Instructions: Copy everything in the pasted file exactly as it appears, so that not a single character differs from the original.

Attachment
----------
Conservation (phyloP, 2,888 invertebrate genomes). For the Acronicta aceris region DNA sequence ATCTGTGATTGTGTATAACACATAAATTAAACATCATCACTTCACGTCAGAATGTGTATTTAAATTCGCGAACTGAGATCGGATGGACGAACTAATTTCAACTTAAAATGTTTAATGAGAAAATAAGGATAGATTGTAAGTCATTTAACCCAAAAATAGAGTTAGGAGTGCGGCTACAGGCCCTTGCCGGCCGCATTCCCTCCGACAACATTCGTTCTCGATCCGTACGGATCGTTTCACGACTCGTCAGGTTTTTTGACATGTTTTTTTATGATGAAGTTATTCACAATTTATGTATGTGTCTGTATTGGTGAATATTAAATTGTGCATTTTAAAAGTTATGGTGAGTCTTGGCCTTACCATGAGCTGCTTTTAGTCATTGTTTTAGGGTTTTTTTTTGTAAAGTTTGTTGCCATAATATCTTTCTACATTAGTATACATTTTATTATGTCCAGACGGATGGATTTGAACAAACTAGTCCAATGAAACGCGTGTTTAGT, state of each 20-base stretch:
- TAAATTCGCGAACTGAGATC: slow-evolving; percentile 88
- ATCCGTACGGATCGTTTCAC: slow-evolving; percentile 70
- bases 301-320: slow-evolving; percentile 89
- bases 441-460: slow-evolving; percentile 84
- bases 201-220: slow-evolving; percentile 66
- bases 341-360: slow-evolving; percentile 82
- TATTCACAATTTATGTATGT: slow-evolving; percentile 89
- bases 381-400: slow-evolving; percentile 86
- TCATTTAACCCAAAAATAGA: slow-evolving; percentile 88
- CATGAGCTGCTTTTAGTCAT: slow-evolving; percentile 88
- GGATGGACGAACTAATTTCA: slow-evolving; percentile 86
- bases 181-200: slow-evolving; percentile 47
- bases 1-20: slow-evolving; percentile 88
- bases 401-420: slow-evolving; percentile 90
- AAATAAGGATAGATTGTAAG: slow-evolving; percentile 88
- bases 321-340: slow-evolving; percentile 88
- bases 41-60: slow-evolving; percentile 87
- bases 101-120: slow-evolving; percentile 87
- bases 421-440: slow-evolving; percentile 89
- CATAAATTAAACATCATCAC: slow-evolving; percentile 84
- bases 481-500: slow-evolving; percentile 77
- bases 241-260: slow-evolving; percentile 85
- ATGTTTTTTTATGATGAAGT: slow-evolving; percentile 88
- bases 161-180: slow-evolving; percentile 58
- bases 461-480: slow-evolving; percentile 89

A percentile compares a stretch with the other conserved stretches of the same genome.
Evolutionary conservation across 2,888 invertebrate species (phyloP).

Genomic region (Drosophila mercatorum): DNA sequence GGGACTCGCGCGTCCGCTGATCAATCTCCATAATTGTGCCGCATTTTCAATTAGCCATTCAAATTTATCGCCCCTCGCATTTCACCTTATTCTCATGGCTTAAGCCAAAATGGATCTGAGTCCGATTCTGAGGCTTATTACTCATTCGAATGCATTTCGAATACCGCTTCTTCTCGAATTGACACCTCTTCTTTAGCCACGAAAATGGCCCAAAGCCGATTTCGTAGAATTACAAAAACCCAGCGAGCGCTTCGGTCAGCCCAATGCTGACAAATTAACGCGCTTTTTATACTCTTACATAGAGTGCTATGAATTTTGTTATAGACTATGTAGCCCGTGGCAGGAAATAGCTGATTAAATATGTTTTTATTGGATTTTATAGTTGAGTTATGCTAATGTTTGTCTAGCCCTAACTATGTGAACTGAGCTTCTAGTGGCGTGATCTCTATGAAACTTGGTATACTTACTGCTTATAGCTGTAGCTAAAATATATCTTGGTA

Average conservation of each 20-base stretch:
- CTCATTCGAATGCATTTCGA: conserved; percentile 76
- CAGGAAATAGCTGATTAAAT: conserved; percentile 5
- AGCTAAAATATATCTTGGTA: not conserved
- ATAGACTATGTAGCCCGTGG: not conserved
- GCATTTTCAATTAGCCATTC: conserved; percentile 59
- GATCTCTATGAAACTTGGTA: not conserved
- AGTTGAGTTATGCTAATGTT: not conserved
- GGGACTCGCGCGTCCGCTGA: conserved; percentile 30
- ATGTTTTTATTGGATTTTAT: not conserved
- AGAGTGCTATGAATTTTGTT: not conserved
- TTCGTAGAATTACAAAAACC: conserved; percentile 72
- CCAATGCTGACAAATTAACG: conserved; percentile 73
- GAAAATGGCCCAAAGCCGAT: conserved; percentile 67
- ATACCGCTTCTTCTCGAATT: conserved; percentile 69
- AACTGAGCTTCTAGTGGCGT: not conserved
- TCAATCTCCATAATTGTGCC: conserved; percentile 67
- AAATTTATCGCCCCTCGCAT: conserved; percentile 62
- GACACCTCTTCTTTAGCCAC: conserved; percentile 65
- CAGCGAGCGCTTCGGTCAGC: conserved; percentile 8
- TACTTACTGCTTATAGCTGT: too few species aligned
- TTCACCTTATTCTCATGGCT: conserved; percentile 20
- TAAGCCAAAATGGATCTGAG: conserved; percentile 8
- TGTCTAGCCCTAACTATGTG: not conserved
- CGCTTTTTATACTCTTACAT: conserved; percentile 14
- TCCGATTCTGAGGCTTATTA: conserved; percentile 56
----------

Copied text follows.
Conservation (phyloP, 2,888 invertebrate genomes). For the Acronicta aceris region DNA sequence ATCTGTGATTGTGTATAACACATAAATTAAACATCATCACTTCACGTCAGAATGTGTATTTAAATTCGCGAACTGAGATCGGATGGACGAACTAATTTCAACTTAAAATGTTTAATGAGAAAATAAGGATAGATTGTAAGTCATTTAACCCAAAAATAGAGTTAGGAGTGCGGCTACAGGCCCTTGCCGGCCGCATTCCCTCCGACAACATTCGTTCTCGATCCGTACGGATCGTTTCACGACTCGTCAGGTTTTTTGACATGTTTTTTTATGATGAAGTTATTCACAATTTATGTATGTGTCTGTATTGGTGAATATTAAATTGTGCATTTTAAAAGTTATGGTGAGTCTTGGCCTTACCATGAGCTGCTTTTAGTCATTGTTTTAGGGTTTTTTTTTGTAAAGTTTGTTGCCATAATATCTTTCTACATTAGTATACATTTTATTATGTCCAGACGGATGGATTTGAACAAACTAGTCCAATGAAACGCGTGTTTAGT, state of each 20-base stretch:
- TAAATTCGCGAACTGAGATC: slow-evolving; percentile 88
- ATCCGTACGGATCGTTTCAC: slow-evolving; percentile 70
- bases 301-320: slow-evolving; percentile 89
- bases 441-460: slow-evolving; percentile 84
- bases 201-220: slow-evolving; percentile 66
- bases 341-360: slow-evolving; percentile 82
- TATTCACAATTTATGTATGT: slow-evolving; percentile 89
- bases 381-400: slow-evolving; percentile 86
- TCATTTAACCCAAAAATAGA: slow-evolving; percentile 88
- CATGAGCTGCTTTTAGTCAT: slow-evolving; percentile 88
- GGATGGACGAACTAATTTCA: slow-evolving; percentile 86
- bases 181-200: slow-evolving; percentile 47
- bases 1-20: slow-evolving; percentile 88
- bases 401-420: slow-evolving; percentile 90
- AAATAAGGATAGATTGTAAG: slow-evolving; percentile 88
- bases 321-340: slow-evolving; percentile 88
- bases 41-60: slow-evolving; percentile 87
- bases 101-120: slow-evolving; percentile 87
- bases 421-440: slow-evolving; percentile 89
- CATAAATTAAACATCATCAC: slow-evolving; percentile 84
- bases 481-500: slow-evolving; percentile 77
- bases 241-260: slow-evolving; percentile 85
- ATGTTTTTTTATGATGAAGT: slow-evolving; percentile 88
- bases 161-180: slow-evolving; percentile 58
- bases 461-480: slow-evolving; percentile 89

A percentile compares a stretch with the other conserved stretches of the same genome.
Evolutionary conservation across 2,888 invertebrate species (phyloP).

Genomic region (Drosophila mercatorum): DNA sequence GGGACTCGCGCGTCCGCTGATCAATCTCCATAATTGTGCCGCATTTTCAATTAGCCATTCAAATTTATCGCCCCTCGCATTTCACCTTATTCTCATGGCTTAAGCCAAAATGGATCTGAGTCCGATTCTGAGGCTTATTACTCATTCGAATGCATTTCGAATACCGCTTCTTCTCGAATTGACACCTCTTCTTTAGCCACGAAAATGGCCCAAAGCCGATTTCGTAGAATTACAAAAACCCAGCGAGCGCTTCGGTCAGCCCAATGCTGACAAATTAACGCGCTTTTTATACTCTTACATAGAGTGCTATGAATTTTGTTATAGACTATGTAGCCCGTGGCAGGAAATAGCTGATTAAATATGTTTTTATTGGATTTTATAGTTGAGTTATGCTAATGTTTGTCTAGCCCTAACTATGTGAACTGAGCTTCTAGTGGCGTGATCTCTATGAAACTTGGTATACTTACTGCTTATAGCTGTAGCTAAAATATATCTTGGTA

Average conservation of each 20-base stretch:
- CTCATTCGAATGCATTTCGA: conserved; percentile 76
- CAGGAAATAGCTGATTAAAT: conserved; percentile 5
- AGCTAAAATATATCTTGGTA: not conserved
- ATAGACTATGTAGCCCGTGG: not conserved
- GCATTTTCAATTAGCCATTC: conserved; percentile 59
- GATCTCTATGAAACTTGGTA: not conserved
- AGTTGAGTTATGCTAATGTT: not conserved
- GGGACTCGCGCGTCCGCTGA: conserved; percentile 30
- ATGTTTTTATTGGATTTTAT: not conserved
- AGAGTGCTATGAATTTTGTT: not conserved
- TTCGTAGAATTACAAAAACC: conserved; percentile 72
- CCAATGCTGACAAATTAACG: conserved; percentile 73
- GAAAATGGCCCAAAGCCGAT: conserved; percentile 67
- ATACCGCTTCTTCTCGAATT: conserved; percentile 69
- AACTGAGCTTCTAGTGGCGT: not conserved
- TCAATCTCCATAATTGTGCC: conserved; percentile 67
- AAATTTATCGCCCCTCGCAT: conserved; percentile 62
- GACACCTCTTCTTTAGCCAC: conserved; percentile 65
- CAGCGAGCGCTTCGGTCAGC: conserved; percentile 8
- TACTTACTGCTTATAGCTGT: too few species aligned
- TTCACCTTATTCTCATGGCT: conserved; percentile 20
- TAAGCCAAAATGGATCTGAG: conserved; percentile 8
- TGTCTAGCCCTAACTATGTG: not conserved
- CGCTTTTTATACTCTTACAT: conserved; percentile 14
- TCCGATTCTGAGGCTTATTA: conserved; percentile 56